WASHINGTON - Adolescents who believe that America supports the war in Iraq and Afghanistan and that Soldiers are making a difference in the world are less likely to suffer from anxiety and stress when their parent deploys, according to research unveiled Jan. 28.

Army War College researcher Leonard Wong described his 2009 study during a media roundtable Jan. 28 at the Pentagon. The study, which was supported by U.S. Army Forces Command, examined effects of multiple deployments on military adolescents.

The research revealed that strong Army Families and increased activity by children also reduced the level of stress, Wong said.

Wong and War College colleague Stephen Gerras conducted a survey of more than 2,000 Soldiers, 700 Army spouses and 550 Army adolescents. They further interviewed more than 100 Army children (ages 11-17) at eight Army installations across the country, asking them a variety of questions based on psychological scales.

The study was based on six factors they believed influenced the amount of stress that a child experiences when their Soldier deploys to war: cumulative amount of deployments; strong Families; supportive mentors; activities; communication; and personal beliefs.

Wong said when children were asked to agree or disagree with the statement, "The American public supports the war," results were significant.

"What we saw was not a steep relationship, but a significant relationship, that the more a child agrees with this statement, the lower their stress levels," Wong explained.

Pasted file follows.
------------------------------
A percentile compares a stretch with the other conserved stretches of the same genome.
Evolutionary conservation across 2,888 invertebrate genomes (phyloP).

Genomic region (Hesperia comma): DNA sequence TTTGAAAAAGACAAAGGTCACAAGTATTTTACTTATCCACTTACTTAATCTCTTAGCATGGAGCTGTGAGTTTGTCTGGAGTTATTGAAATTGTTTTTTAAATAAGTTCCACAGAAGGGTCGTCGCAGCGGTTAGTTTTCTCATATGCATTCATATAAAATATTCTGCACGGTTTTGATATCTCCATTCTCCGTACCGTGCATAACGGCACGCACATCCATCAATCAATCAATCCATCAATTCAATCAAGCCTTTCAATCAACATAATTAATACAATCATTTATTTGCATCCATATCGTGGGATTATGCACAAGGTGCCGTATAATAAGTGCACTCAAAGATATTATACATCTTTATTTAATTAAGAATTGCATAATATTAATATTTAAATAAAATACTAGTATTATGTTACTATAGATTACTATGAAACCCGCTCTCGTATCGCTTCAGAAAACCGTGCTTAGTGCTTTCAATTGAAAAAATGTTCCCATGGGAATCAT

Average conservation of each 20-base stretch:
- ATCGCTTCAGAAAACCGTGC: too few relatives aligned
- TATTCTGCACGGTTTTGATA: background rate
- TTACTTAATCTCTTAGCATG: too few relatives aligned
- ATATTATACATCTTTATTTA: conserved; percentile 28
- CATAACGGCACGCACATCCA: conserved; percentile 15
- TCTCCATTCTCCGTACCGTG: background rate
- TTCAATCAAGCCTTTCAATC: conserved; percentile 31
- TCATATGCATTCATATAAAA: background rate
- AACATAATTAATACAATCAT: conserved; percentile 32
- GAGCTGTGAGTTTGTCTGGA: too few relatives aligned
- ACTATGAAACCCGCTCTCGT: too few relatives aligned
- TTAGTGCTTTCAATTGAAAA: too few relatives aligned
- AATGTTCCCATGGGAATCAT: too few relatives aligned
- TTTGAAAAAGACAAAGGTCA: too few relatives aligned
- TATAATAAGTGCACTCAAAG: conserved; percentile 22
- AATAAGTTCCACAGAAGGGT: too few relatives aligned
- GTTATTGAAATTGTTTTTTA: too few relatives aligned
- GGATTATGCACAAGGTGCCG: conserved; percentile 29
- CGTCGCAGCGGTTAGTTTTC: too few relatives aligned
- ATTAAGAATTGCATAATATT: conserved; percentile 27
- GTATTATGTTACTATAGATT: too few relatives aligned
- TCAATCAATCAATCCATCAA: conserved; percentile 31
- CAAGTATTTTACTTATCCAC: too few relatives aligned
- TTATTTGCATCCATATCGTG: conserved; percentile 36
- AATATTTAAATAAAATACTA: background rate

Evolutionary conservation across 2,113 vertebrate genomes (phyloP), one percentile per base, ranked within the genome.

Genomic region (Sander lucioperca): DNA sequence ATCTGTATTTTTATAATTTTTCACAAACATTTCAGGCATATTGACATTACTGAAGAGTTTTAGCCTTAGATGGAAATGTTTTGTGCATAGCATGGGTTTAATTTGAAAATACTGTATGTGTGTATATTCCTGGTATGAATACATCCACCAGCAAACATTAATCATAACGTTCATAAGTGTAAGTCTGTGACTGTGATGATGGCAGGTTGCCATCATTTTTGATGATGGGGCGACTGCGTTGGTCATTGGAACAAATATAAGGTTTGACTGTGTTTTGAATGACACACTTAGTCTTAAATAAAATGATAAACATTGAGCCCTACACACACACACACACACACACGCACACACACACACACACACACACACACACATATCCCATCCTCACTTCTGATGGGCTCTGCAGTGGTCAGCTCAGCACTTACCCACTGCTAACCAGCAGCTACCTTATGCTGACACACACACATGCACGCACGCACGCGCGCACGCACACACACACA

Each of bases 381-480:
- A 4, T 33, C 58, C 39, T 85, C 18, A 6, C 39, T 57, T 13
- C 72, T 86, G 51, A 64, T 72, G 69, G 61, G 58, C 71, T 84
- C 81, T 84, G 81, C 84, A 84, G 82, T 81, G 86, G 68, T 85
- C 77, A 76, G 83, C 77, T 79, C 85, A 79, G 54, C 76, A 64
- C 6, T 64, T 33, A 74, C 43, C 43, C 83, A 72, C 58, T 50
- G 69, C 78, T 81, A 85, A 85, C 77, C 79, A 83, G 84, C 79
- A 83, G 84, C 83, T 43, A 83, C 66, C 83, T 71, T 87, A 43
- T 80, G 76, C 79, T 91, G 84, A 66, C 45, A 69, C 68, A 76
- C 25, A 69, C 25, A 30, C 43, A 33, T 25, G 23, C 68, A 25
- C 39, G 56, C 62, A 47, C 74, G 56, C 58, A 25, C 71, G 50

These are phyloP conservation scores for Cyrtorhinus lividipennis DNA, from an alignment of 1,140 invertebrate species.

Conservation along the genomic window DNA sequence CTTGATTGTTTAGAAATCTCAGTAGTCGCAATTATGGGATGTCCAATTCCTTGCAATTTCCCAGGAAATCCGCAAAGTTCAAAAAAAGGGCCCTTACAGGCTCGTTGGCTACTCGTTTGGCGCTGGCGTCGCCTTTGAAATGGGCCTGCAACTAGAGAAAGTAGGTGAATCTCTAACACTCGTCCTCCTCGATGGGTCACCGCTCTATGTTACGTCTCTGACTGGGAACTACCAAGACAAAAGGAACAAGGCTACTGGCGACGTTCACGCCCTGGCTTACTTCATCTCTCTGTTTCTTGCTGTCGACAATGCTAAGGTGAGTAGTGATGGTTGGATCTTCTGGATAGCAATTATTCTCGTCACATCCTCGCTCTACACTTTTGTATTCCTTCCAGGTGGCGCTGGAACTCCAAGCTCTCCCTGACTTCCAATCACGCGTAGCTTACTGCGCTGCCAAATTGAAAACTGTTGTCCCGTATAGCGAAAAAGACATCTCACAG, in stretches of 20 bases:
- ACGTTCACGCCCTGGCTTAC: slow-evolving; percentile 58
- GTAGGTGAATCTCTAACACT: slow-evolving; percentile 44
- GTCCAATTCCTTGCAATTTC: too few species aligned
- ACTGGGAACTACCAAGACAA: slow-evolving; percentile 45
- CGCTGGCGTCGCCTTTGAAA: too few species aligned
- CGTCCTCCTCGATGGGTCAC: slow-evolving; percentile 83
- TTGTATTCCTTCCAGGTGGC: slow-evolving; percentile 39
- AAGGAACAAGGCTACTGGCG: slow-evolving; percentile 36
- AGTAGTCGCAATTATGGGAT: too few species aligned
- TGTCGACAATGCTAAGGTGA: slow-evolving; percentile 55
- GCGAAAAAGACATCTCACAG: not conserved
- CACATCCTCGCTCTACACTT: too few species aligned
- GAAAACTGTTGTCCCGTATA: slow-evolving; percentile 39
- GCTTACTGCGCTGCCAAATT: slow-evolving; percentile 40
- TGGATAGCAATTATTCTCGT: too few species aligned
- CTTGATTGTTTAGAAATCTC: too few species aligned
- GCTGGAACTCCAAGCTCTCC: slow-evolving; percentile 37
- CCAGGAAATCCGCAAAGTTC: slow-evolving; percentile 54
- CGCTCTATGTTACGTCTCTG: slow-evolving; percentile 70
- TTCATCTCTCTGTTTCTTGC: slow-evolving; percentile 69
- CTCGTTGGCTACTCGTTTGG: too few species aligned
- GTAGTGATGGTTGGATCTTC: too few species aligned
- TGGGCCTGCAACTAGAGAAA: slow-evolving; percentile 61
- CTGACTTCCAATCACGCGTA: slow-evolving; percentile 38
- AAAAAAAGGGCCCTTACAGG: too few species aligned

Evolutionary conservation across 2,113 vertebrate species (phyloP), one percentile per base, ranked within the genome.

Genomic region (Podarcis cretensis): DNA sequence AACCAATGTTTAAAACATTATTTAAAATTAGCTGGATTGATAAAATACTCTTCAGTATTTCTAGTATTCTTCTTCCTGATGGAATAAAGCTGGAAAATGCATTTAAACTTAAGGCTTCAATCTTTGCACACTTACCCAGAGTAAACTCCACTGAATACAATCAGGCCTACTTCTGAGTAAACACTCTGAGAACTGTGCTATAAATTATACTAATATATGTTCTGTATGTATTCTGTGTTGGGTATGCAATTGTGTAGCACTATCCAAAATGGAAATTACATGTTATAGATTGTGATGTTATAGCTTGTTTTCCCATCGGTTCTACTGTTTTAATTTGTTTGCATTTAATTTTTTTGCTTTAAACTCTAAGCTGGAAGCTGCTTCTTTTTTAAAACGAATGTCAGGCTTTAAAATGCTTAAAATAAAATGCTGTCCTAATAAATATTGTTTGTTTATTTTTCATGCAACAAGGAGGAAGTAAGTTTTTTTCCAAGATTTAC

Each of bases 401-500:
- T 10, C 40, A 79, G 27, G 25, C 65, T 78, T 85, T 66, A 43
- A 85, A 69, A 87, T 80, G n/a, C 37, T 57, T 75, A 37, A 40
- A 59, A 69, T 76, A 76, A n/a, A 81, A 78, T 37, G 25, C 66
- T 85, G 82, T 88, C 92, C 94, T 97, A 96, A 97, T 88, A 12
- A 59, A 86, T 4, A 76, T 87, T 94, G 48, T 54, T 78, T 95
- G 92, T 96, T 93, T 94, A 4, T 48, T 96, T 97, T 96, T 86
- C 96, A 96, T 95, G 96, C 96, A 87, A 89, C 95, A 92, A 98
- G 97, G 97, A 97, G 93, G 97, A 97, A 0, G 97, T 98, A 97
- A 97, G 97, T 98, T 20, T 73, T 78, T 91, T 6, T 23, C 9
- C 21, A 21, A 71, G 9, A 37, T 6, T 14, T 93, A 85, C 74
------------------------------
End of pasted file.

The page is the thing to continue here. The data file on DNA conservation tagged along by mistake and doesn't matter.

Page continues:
He also said their analysis revealed that adolescents, especially teenagers, who were active in sports and came from strong military Families, produced significantly lower stress levels as well.
"If we had to pick the one influence that accounts for the most variant in a child's stress level, it is their participation in activities, specifically sports," Wong said. "It (sports) keeps them distracted, takes their mind off the deployment, keeps them busy.

"The next largest influence is that you need a strong Family," he added.

Wong attributed strong Families as the reason why the majority of military children cope well during multiple deployments, noting the 56 percent of children surveyed said they were doing, "not OK, but well or very well overall with deployments."

"That surprised us; we were really expecting it to be worse," he said.

However, Wong said he was even more surprised when their research revealed the biggest predictor of a child's ability to cope with a life of deployments is the child's belief that Soldiers are making a difference in the world. "This totally surprised us," he added.

Wong pointed out the study showed a cumulative number of previous deployments did not significantly relate to adolescent levels of deployment stress.

"There was no raising of the stress levels," he said. "Interestingly, we found that with each deployment, the child's level of stress went down. That's because they've coped with it the first time, and then by second time, they've already learned how to deal with it, so when third time rolls around, they deal with it even better."

Meanwhile, Wong emphasized that while there are a lot of hurting children out there - meaning those having trouble coping with a parent's deployment - there are many others who have come to accept it as a way of life.

"There are also a lot of (children) there who have internalized the value of sacrifice, of selfless service, of duty. And they're not happy about their parent being gone, but they understand it, and that helps them to cope."

The complete Army study can be found online at www.strategicstudiesinstitute.army.mil.